Sleep Is as Important as Diet and Exercise
Posted: March 24, 2017
When I recently read this sentence in a journal article, “For optimal health, sleep is as important as diet and exercise,” I thought, really? Who knew sleep was on the same level of importance as diet and exercise, and why? What has changed in the research?
We generally know when we sleep the body is recharging, or revitalizing itself. But researchers from the University of Washington’s Medical Sleep Center are the first to show suppressed immune gene expression in chronic sleep deprivation. They compared adult identical twins, and found the one who regularly slept less was sick the most. This supports earlier research that showed when giving sleep deprived subjects a rhinovirus they were more likely to catch a cold.
Who is sleep deprived? According to the U.S. Centers for Disease Control and Prevention, 25% of American adults report insufficient sleep at least 15 days out of the month. The recommendation for adults is 7-9 hours of sleep, however 30% of the working population gets less than six hours per night. Children require 9-11 hours of sleep per night.
Adequate sleep is essential for:
- Fighting off infection
- Supporting the metabolism of blood sugar to prevent diabetes
- Performing well in school
- Behavioral self-regulation in preschool and school-aged children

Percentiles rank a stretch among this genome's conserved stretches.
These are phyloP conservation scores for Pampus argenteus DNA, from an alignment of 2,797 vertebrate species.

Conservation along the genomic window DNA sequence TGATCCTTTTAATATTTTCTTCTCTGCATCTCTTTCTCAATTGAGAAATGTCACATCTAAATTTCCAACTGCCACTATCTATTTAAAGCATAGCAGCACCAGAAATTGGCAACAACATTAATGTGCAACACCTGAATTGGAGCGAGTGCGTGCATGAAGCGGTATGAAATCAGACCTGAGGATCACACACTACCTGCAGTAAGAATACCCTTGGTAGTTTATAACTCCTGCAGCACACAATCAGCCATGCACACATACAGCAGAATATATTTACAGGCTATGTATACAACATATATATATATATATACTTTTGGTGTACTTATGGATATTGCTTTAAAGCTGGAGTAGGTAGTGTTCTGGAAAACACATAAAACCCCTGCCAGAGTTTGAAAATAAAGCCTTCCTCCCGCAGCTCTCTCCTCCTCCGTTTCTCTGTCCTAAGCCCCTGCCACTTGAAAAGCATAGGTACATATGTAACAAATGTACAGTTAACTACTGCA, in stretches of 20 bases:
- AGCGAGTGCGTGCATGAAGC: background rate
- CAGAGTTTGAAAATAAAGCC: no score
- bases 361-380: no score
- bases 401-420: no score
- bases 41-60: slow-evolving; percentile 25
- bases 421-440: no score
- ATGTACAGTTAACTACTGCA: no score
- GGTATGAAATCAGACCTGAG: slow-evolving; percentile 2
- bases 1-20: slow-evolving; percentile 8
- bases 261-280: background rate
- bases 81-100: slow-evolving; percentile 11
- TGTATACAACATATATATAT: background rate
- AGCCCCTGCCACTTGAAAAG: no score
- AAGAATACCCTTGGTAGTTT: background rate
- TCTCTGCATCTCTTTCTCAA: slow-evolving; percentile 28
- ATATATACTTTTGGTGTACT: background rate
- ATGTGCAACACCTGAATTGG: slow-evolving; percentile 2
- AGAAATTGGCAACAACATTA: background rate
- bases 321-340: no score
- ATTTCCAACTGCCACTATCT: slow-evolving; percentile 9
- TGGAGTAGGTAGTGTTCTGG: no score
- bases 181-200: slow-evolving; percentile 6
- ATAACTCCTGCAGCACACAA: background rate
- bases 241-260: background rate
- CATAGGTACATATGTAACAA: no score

- Working effectively and safely
Sleep disorders and chronic low sleep are associated with an increased risk of:
- Heart disease
- High blood pressure
- Obesity (due to increased hunger hormone and excess carbohydrate intake)
- Diabetes (resulting from impaired glucose tolerance)
Sleep-disordered breathing (SDB), which includes sleep apnea, is another serious threat to health. SDB is characterized by erratic airway obstruction or pauses in breathing. People with untreated SDB have two to four times the risk of heart attack and stroke. Obesity is a significant risk factor for SDB, and weight loss is recommended.
How to improve sleep and sleep quality:
- Limit caffeine and alcohol intake, and avoid caffeine after noon.
- Avoid nicotine, another stimulant. Nicotine and alcohol affect sleep quality.
- Avoid nighttime exercise less than three hours before bed.
- Avoid large meals less than four hours before bed.
- Check medications for sleep side effects, especially pain relievers with caffeine, decongestants, steroids and beta-blockers.
- Stick to a sleep routine. Go to bed and rise roughly the same times daily, including weekends.
- For children, routine is key. Bath, book reading, and bedtime at the same time each night.
- Get 30 minutes of sun exposure, preferably with exercise, daily.
- Exercise 30-60 minutes most days.
- Keep your bedroom dark, cool and quiet.
- Avoid watching TV or reading on a computer or tablet 1 hour before bed.
- Take naps if needed, but avoid after 3:00 pm.
The bottom line from the researchers at the University of Washington: “There is no substitute for sleep.”